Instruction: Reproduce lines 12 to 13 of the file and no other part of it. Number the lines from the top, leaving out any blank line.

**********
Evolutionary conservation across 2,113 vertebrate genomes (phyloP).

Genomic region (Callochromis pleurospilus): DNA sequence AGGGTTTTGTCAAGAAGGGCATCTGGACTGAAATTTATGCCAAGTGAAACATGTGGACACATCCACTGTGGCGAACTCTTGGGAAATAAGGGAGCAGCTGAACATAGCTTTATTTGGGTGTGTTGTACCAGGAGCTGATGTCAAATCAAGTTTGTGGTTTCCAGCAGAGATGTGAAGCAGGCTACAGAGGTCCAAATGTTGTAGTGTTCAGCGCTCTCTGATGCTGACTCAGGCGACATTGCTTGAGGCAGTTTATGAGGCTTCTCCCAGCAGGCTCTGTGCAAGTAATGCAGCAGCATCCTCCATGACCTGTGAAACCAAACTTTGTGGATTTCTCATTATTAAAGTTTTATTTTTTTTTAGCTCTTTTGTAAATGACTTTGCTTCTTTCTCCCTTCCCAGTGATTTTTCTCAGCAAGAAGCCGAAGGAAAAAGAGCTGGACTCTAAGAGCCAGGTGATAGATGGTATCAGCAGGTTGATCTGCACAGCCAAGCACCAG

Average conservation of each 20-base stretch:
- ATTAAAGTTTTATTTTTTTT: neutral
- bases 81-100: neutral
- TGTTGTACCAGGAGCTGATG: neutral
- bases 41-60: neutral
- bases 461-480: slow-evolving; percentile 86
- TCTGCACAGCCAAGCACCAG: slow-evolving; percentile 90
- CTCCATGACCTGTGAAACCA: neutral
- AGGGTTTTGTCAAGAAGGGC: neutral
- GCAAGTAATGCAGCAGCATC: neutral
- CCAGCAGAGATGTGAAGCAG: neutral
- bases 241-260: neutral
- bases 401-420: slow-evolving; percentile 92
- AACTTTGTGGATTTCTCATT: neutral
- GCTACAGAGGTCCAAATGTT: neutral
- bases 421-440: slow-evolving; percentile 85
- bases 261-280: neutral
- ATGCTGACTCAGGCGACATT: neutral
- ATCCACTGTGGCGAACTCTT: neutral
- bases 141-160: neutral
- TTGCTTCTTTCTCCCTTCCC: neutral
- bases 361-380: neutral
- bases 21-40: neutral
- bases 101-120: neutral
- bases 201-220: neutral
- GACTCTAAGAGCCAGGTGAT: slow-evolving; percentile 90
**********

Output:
- GCAAGTAATGCAGCAGCATC: neutral
- CCAGCAGAGATGTGAAGCAG: neutral